Home repossessions at 35 year low

first_imgHome repossessions by banks dropped by almost 25% last year the Council of Mortgage Lenders (CML) has revealed.During 2016 some 7,700 homes home were taken back by banks, down from 10,200 in 2015, the lowest number since 1982.The CML also says that mortgage arrears were down last year by 7% and that it is part of a long-term trend (see graph).Repossessions peaked in early 2009 following the financial crisis at approximately 50,000 a year then began a prolonged year-on-year decline as the economy recovered, with some of the largest reductions over the past two years.“It is encouraging to see another improvement in arrears and possessions during a year in which borrowers were clearly helped by the downward trend in mortgage rates,” says Paul Smee (pictured, left), director general of the CML.“But customers do need to be ready for a time when the outlook may not be so benign, with pressure on real incomes increasing and as interest rates begin to move upwards again.“Lenders remain committed to helping borrowers work through any period of temporary payment difficulty and remain in their home wherever possible.”The number of buy-to-let mortgage arrears during 2016 also fell, by 11% compared to the year before, while the number of buy-to-let properties repossessed by lenders remained the same, at 600.Paul Smee home repossessions Council of Mortgage Lenders February 10, 2017Nigel LewisWhat’s your opinion? Cancel replyYou must be logged in to post a comment.Please note: This is a site for professional discussion. Comments will carry your full name and company.This site uses Akismet to reduce spam. Learn how your comment data is processed.Related articles Letting agent fined £11,500 over unlicenced rent-to-rent HMO3rd May 2021 BREAKING: Evictions paperwork must now include ‘breathing space’ scheme details30th April 2021 City dwellers most satisfied with where they live30th April 2021 Home » News » Housing Market » Home repossessions at 35 year low previous nextHousing MarketHome repossessions at 35 year lowFigure drops by 25% year-on-year, says Council of Mortgage LendersNigel Lewis10th February 20170669 Viewslast_img read more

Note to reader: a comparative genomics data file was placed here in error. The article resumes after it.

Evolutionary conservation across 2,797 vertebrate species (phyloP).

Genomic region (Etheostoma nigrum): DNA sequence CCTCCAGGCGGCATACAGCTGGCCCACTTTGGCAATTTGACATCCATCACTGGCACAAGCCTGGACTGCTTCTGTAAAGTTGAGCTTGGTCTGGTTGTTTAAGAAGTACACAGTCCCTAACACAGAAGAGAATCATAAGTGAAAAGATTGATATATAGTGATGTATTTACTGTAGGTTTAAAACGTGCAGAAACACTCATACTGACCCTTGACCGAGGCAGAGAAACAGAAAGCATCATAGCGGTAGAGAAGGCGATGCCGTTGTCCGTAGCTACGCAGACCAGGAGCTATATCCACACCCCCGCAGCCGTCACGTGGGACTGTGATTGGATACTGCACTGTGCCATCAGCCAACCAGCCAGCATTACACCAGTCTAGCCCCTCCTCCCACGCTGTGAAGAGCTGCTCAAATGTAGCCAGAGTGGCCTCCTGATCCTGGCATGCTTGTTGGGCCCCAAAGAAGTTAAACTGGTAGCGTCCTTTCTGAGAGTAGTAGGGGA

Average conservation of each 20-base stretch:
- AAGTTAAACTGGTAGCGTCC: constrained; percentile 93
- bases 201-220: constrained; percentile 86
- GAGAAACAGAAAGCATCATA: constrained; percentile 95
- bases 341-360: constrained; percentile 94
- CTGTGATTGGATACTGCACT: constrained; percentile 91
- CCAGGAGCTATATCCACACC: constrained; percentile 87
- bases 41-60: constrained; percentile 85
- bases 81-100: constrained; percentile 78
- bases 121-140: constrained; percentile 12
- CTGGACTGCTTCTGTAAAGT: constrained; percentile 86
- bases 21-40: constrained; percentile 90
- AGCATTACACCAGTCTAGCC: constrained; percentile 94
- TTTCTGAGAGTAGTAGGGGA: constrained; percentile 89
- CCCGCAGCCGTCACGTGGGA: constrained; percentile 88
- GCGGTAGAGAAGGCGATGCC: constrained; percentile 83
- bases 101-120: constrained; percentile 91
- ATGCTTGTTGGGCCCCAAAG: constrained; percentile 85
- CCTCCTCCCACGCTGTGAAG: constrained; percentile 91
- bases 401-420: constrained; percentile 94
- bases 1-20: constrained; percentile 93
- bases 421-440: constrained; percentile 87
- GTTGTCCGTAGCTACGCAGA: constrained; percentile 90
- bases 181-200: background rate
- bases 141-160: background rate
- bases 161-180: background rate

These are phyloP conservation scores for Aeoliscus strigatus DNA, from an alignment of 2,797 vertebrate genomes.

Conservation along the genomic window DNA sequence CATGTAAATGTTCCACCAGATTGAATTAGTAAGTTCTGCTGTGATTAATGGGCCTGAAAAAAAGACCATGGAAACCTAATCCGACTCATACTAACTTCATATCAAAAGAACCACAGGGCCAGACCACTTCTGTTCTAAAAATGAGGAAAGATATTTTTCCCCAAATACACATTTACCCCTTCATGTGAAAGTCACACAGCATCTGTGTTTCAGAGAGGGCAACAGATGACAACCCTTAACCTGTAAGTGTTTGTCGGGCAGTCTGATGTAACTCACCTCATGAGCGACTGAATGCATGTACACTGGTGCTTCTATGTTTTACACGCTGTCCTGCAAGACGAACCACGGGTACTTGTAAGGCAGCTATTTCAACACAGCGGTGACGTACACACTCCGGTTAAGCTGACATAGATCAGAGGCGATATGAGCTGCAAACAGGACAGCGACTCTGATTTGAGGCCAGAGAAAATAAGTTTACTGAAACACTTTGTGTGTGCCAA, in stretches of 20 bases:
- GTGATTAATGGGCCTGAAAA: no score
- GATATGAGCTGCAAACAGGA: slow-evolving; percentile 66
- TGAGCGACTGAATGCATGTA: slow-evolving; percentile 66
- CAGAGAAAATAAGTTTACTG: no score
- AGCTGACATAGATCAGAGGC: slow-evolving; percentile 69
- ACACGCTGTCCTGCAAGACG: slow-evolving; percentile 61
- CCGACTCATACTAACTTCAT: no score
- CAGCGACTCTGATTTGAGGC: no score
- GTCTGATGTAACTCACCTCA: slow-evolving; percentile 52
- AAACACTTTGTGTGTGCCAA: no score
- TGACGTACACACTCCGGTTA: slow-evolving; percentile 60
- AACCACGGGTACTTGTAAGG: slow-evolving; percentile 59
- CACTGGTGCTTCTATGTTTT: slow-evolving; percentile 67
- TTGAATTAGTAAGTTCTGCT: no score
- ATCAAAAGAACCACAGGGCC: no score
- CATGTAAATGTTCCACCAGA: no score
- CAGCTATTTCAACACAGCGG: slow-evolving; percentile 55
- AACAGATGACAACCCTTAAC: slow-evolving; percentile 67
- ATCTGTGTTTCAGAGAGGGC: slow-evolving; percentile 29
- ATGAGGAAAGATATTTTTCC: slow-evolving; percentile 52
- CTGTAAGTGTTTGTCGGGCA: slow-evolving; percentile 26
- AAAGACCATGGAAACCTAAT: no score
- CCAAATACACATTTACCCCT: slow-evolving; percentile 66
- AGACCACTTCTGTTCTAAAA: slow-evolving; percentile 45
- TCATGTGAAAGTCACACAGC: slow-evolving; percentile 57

Press release: Queen approves appointment of Suffragan See of Lancaster

first_imgThe Queen has approved the nomination of the Reverend Dr Jillian Louise Calland Duff, MA, Director of Mellitus College, North West, to the Suffragan See of Lancaster, in the Diocese of Blackburn. Dr Jillian Duff succeeds the Right Reverend Geoffrey Seagrove Pearson, BA, on his resignation of 31 July 2017.Dr Jillian Duff (aged 45) was born and brought up in Bolton, Lancashire. She was educated at Christ College, Cambridge and Worcester College, Oxford. After working in the oil industry, she trained for the ministry at Wycliffe Hall Oxford. Dr Duff served her title at St Philip’s, Litherland, in the Diocese of Liverpool from 2003 to 2005. From 2005 Dr Duff took up the role of Pioneer Minister, church planting in Liverpool City Centre till 2011. In 2009 Dr Duff was appointed Chaplain to Liverpool College. In 2011 she worked as IME tutor and Vocations Development Advisor in the Diocese of Liverpool. From 2012 she worked to build a partnership between the North West Bishops and St Mellitus College, London and in 2013 became the founding Director of St Mellitus College, North West, based at Liverpool Cathedral, while serving at St Paul’s Widnes.last_img read more

Muffin Break opens new store in Chatham